Last year, after Brickfair Virginia 2017, over a few drinks Magnus Lauglo, Aleksander Stein and I had a discussion on what to bring for 2018. The three of us have been attending BrickFair for years and have often admired the large collaborative displays at the event, with builders creating something together. Because of this we figured it would be nice for us to collaborate too rather than bringing our own stand-alone models. We soon agreed to build scenes from the Vietnam War.
I suspect that most ideas that come out of conversations in bars lead nowhere and that is probably a good thing. However, earlier this year we found that we were still pretty excited about this idea and we found that more people wanted to get involved. Ultimately, eleven more builders contributed (in no particular order): Peter Dornbach, Stijn van der Laan, Matt Hacker, Dean Roberts, Eínon, Evan Melick, Casey Mungle, Corvin, Yasser Mohran, Bret Harris and Brian Carter. Corvin, Aleksander and I are the only builders who don’t live in the US or Canada to regularly attend the Virginia event, but our Vietnam group turned out to be a pretty international crowd. We had builders who live in six different countries: the US, Denmark, Switzerland, Portugal, Norway and the Netherlands.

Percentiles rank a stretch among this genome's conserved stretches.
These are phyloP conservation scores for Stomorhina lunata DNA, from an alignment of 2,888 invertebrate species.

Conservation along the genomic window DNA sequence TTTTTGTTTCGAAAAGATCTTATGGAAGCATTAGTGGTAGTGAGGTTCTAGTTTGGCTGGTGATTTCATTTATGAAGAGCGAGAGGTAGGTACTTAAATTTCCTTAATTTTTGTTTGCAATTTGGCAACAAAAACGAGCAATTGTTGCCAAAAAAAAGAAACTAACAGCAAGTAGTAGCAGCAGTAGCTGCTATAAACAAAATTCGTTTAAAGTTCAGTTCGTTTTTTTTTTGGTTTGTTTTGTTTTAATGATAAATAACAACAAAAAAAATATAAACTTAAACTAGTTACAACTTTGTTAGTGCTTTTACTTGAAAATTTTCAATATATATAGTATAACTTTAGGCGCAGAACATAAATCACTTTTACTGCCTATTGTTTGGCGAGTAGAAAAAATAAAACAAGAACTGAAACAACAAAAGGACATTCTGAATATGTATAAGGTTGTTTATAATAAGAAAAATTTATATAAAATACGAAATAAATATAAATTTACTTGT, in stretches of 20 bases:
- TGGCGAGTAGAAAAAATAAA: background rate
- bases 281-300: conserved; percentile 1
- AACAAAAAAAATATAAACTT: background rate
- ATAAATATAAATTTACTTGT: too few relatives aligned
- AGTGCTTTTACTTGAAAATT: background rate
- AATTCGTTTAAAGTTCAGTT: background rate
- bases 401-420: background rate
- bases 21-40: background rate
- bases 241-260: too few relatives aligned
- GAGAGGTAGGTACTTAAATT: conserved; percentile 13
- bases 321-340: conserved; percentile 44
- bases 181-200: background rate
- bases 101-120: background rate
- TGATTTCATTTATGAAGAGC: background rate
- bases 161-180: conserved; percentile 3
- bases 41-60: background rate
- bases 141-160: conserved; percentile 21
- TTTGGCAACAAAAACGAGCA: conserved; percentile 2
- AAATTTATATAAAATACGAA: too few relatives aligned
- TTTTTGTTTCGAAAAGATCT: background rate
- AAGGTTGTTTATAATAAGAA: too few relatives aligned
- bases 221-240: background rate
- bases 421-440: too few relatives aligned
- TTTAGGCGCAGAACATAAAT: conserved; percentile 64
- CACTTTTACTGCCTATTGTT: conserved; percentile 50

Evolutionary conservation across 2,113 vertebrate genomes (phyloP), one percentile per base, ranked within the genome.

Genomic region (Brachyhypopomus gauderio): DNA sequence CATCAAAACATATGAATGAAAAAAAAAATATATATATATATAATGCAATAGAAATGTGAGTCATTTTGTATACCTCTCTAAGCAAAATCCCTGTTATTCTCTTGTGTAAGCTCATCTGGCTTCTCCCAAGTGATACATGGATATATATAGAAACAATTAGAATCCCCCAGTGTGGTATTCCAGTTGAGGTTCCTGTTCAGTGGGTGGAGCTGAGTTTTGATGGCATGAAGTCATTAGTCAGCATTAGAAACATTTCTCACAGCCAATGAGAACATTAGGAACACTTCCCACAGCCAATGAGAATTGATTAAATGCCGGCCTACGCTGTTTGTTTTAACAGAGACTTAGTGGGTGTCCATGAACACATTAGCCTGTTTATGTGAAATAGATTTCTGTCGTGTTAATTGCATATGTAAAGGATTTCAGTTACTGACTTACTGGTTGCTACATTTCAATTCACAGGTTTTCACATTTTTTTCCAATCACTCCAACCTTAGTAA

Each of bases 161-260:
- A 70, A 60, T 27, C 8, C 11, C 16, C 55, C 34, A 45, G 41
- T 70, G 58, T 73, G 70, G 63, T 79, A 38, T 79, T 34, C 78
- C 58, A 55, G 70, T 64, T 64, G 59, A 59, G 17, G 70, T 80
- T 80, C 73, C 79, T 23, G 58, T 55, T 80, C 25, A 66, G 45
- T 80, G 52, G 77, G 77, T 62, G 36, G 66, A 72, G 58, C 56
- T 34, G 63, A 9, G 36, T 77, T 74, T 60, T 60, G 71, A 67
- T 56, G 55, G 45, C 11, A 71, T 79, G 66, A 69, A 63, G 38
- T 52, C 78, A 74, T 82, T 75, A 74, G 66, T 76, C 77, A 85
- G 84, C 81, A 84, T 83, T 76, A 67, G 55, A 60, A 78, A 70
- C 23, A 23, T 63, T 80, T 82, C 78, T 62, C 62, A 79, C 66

We picked Vietnam as the subject because we all watched classic Vietnam War movies when growing up, it is largely novel for most of us and it is far less common for military builds than models from, say, WW2. We considered building a single collaborative battle diorama, but chose to build separate scenes instead. It is hard to find a single battle that is actually interesting to build, as there is usually just a lot of terrain involved and multiple copies of trees, bunkers or vehicles. Separate scenes have the advantage of allowing different builders to give the subject their own twist. I was excited to see what the other guys came up with. The Vietnam War offers a lot of scope for building interesting military hardware, but we could also show some of the history, including the aftermath. Given the wide range of different models on display, we nailed it.
Taylor, of the Brandon and Taylor Walker building duo, has put out another entry in his Dungeons & Dragons series. As a newly-minted D&D player in the middle of his first adventure (I’m a half-elf Ranger with a sailor background who always follows orders, even if they’re wrong), I’m probably paying more attention to this one than I normally would have! There are five unique figures representing a range of the official character classes all facing off against a monstrous mimic treasure chest. The standout figure for me is the demonic tiefling with his mustache-for-horns. The floor and walls are also extremely well done, adding a patterned texture to offset the chaotic battle.
And if you’re as hungry for more D&D LEGO content as I currently am, check out our archives for cool models featured previously!